The park has an esteemed history. The LaTourette mansion from the 1870s is on the National Register of Historic Places.
The area was used during the Revolutionary War, and the park also features the Richmondtown Restoration, a rebuilt village showcasing Staten Island’s history across four centuries.
There’s a lot to drink in here, and you’ll be amongst all that culture and history when you take your drone to the model aircraft field.
Another great Brooklyn park with a model aircraft field is Marine Park.
Originally owned in the 1920s by the Whitney family, the family donated the land with the intention of it becoming a park. That’s exactly what happened.
Marine Park is beloved for its Salt Marsh Nature Center, a protected area where marsh-favoring wildlife live. The model aircraft field is another standout!
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What happens if you fly a drone illegally in Queens, NY?
Since Queens is a part of New York City, that city’s rule for citizens to call 911 if they spot someone using a drone illegally still stands.
You’re allowed in model aircraft fields but nowhere marked on a drone map as a no-fly zone.
Let’s say you visit a park besides Flushing Meadows Corona Park or Forest Park. Under New York City Park Rule 1-05(r)(2), that’s illegal.
You could receive a fine of $1,000, 90 days of imprisonment, or possibly both punishments.
If you crash your drone in New York City, you will likely receive a Reckless Endangerment charge. In most cases, it’s Reckless Endangerment in the Second Degree under Penal Law Section 120.20.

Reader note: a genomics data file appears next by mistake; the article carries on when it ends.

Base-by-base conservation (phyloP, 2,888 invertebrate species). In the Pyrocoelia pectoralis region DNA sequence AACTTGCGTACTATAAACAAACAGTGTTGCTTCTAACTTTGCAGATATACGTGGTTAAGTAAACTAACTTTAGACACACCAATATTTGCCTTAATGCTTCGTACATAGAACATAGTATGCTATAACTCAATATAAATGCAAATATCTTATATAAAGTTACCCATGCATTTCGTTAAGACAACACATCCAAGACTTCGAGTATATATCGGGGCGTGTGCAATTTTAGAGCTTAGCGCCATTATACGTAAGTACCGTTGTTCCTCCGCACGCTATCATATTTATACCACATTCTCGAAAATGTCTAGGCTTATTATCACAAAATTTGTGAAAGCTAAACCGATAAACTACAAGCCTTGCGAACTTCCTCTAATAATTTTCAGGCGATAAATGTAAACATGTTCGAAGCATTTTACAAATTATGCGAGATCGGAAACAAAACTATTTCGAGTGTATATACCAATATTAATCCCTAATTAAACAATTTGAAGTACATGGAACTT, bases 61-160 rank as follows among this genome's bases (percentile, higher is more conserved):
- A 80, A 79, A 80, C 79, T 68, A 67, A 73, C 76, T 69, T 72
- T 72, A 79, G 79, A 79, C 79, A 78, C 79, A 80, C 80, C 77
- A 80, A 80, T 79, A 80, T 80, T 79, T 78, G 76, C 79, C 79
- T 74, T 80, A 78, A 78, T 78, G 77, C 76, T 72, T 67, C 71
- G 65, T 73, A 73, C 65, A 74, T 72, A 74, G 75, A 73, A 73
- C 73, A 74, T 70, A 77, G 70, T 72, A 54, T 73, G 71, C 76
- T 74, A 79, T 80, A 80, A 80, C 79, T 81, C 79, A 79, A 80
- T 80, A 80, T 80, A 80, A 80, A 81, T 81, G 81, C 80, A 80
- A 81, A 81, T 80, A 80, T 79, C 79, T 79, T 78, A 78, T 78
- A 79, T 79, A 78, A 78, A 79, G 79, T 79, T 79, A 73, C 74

A Reckless Endangerment in the Second Degree charge counts as a Class A misdemeanor. In New York State, a Class A misdemeanor includes charges like drug possession, assault, and theft.
If convicted, you could receive a fine of $1,000 or have to spend a year in jail.
New York drone laws to learn before you visit Queens
Knowing where to fly matters in a city like Queens, but that’s not all you need to know as you prepare to visit New York.
Here are some other drone laws to keep in mind when operating in a model aircraft field.
Bring your license and registration
It’s your responsibility to keep both your drone license and registration current, especially if you’ll actively use your drone.
Recreational pilots don’t have to worry quite as much. Your TRUST certificate never expires, and you might not even have to register your drone if it weighs 0.55 pounds or less.
Commercial pilots should check that their Remote Pilot Certificates haven’t yet expired. That happens every two years from the date you receive the license.
You can now recertify your license for free by taking an online FAA exam.
You also have to register your drone regardless of its weight. The registration lasts for three years.
Make sure you carry your license and registration on your person in case you’re asked to produce it.
Do not use your drone in inclement weather
New York is one of those states that experiences all four seasons.
If you’re planning your drone expedition in the autumn or winter especially, you must not fly in inclement weather. That means staying inside during periods of high winds, rain, snow, sleet, hail, and fog.
Do not fly your drone higher than 400 feet
According to FAA guidelines, you cannot ascend over 400 feet in the air with your drone at any point. Don’t try to fly as high as Queens’ skyscrapers!
Stay five nautical miles from military bases
Besides the required distance of five nautical miles from airports and heliports, the FAA also requires drone pilots to keep that distance from military bases. They too are restricted airspace.
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Queens, New York, as a part of New York City, restricts drone usage, but not entirely. You can use your drone in a model aircraft field but not around much of the rest of the city due to airport proximity.
We recommend using a drone app with real-time map updates so you can plan a safe, enjoyable drone flight. Good luck and happy flying!